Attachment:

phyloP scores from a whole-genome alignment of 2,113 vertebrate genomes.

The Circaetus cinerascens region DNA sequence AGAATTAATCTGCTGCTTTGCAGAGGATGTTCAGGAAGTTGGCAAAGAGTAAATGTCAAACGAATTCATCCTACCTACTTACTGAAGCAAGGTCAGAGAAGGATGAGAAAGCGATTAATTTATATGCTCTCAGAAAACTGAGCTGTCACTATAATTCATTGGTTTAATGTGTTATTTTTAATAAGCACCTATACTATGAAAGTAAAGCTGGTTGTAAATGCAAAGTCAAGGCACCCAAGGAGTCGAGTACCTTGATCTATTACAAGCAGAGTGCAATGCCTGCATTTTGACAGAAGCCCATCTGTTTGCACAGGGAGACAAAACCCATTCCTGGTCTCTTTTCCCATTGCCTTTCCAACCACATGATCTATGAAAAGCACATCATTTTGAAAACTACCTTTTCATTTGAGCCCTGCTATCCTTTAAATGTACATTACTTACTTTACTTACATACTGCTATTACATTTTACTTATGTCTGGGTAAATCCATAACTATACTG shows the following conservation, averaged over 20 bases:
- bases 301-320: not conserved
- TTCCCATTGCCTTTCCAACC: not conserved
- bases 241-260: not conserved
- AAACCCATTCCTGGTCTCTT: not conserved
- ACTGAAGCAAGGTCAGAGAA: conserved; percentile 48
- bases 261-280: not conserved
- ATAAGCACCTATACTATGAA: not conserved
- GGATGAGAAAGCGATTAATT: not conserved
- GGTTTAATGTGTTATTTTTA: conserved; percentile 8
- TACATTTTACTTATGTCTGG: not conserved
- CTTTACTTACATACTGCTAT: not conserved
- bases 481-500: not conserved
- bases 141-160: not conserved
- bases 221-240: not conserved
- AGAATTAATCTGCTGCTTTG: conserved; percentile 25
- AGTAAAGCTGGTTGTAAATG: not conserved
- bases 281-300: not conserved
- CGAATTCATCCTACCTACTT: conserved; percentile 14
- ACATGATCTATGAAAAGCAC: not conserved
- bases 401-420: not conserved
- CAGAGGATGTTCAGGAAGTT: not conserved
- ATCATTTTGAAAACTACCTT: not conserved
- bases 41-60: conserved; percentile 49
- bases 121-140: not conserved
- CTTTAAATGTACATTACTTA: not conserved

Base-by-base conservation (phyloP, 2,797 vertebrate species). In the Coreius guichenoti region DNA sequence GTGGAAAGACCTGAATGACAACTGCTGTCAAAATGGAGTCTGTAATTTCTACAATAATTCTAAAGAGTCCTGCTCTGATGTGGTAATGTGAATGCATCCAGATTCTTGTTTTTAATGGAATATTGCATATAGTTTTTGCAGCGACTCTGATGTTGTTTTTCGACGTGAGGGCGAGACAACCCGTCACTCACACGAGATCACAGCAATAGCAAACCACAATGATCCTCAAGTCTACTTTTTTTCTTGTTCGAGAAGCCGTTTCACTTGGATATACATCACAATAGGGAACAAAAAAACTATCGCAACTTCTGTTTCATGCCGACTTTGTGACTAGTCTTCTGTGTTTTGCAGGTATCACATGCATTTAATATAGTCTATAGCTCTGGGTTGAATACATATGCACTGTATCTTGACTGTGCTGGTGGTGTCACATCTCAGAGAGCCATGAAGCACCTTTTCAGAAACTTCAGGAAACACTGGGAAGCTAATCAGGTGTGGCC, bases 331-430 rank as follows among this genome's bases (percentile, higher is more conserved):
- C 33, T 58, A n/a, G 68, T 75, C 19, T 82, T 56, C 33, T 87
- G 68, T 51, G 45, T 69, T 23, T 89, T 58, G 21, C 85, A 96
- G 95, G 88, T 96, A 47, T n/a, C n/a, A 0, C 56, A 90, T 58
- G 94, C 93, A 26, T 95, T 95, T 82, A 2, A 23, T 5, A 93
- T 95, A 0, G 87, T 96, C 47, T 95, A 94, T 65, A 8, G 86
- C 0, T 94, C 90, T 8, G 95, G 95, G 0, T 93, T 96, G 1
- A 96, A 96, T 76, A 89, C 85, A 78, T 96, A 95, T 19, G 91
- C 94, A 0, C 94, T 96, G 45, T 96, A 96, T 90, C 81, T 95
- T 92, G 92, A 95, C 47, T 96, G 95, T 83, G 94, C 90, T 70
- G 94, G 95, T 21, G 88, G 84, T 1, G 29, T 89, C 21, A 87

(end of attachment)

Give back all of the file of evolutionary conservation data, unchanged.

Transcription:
phyloP scores from a whole-genome alignment of 2,113 vertebrate genomes.

The Circaetus cinerascens region DNA sequence AGAATTAATCTGCTGCTTTGCAGAGGATGTTCAGGAAGTTGGCAAAGAGTAAATGTCAAACGAATTCATCCTACCTACTTACTGAAGCAAGGTCAGAGAAGGATGAGAAAGCGATTAATTTATATGCTCTCAGAAAACTGAGCTGTCACTATAATTCATTGGTTTAATGTGTTATTTTTAATAAGCACCTATACTATGAAAGTAAAGCTGGTTGTAAATGCAAAGTCAAGGCACCCAAGGAGTCGAGTACCTTGATCTATTACAAGCAGAGTGCAATGCCTGCATTTTGACAGAAGCCCATCTGTTTGCACAGGGAGACAAAACCCATTCCTGGTCTCTTTTCCCATTGCCTTTCCAACCACATGATCTATGAAAAGCACATCATTTTGAAAACTACCTTTTCATTTGAGCCCTGCTATCCTTTAAATGTACATTACTTACTTTACTTACATACTGCTATTACATTTTACTTATGTCTGGGTAAATCCATAACTATACTG shows the following conservation, averaged over 20 bases:
- bases 301-320: not conserved
- TTCCCATTGCCTTTCCAACC: not conserved
- bases 241-260: not conserved
- AAACCCATTCCTGGTCTCTT: not conserved
- ACTGAAGCAAGGTCAGAGAA: conserved; percentile 48
- bases 261-280: not conserved
- ATAAGCACCTATACTATGAA: not conserved
- GGATGAGAAAGCGATTAATT: not conserved
- GGTTTAATGTGTTATTTTTA: conserved; percentile 8
- TACATTTTACTTATGTCTGG: not conserved
- CTTTACTTACATACTGCTAT: not conserved
- bases 481-500: not conserved
- bases 141-160: not conserved
- bases 221-240: not conserved
- AGAATTAATCTGCTGCTTTG: conserved; percentile 25
- AGTAAAGCTGGTTGTAAATG: not conserved
- bases 281-300: not conserved
- CGAATTCATCCTACCTACTT: conserved; percentile 14
- ACATGATCTATGAAAAGCAC: not conserved
- bases 401-420: not conserved
- CAGAGGATGTTCAGGAAGTT: not conserved
- ATCATTTTGAAAACTACCTT: not conserved
- bases 41-60: conserved; percentile 49
- bases 121-140: not conserved
- CTTTAAATGTACATTACTTA: not conserved

Base-by-base conservation (phyloP, 2,797 vertebrate species). In the Coreius guichenoti region DNA sequence GTGGAAAGACCTGAATGACAACTGCTGTCAAAATGGAGTCTGTAATTTCTACAATAATTCTAAAGAGTCCTGCTCTGATGTGGTAATGTGAATGCATCCAGATTCTTGTTTTTAATGGAATATTGCATATAGTTTTTGCAGCGACTCTGATGTTGTTTTTCGACGTGAGGGCGAGACAACCCGTCACTCACACGAGATCACAGCAATAGCAAACCACAATGATCCTCAAGTCTACTTTTTTTCTTGTTCGAGAAGCCGTTTCACTTGGATATACATCACAATAGGGAACAAAAAAACTATCGCAACTTCTGTTTCATGCCGACTTTGTGACTAGTCTTCTGTGTTTTGCAGGTATCACATGCATTTAATATAGTCTATAGCTCTGGGTTGAATACATATGCACTGTATCTTGACTGTGCTGGTGGTGTCACATCTCAGAGAGCCATGAAGCACCTTTTCAGAAACTTCAGGAAACACTGGGAAGCTAATCAGGTGTGGCC, bases 331-430 rank as follows among this genome's bases (percentile, higher is more conserved):
- C 33, T 58, A n/a, G 68, T 75, C 19, T 82, T 56, C 33, T 87
- G 68, T 51, G 45, T 69, T 23, T 89, T 58, G 21, C 85, A 96
- G 95, G 88, T 96, A 47, T n/a, C n/a, A 0, C 56, A 90, T 58
- G 94, C 93, A 26, T 95, T 95, T 82, A 2, A 23, T 5, A 93
- T 95, A 0, G 87, T 96, C 47, T 95, A 94, T 65, A 8, G 86
- C 0, T 94, C 90, T 8, G 95, G 95, G 0, T 93, T 96, G 1
- A 96, A 96, T 76, A 89, C 85, A 78, T 96, A 95, T 19, G 91
- C 94, A 0, C 94, T 96, G 45, T 96, A 96, T 90, C 81, T 95
- T 92, G 92, A 95, C 47, T 96, G 95, T 83, G 94, C 90, T 70
- G 94, G 95, T 21, G 88, G 84, T 1, G 29, T 89, C 21, A 87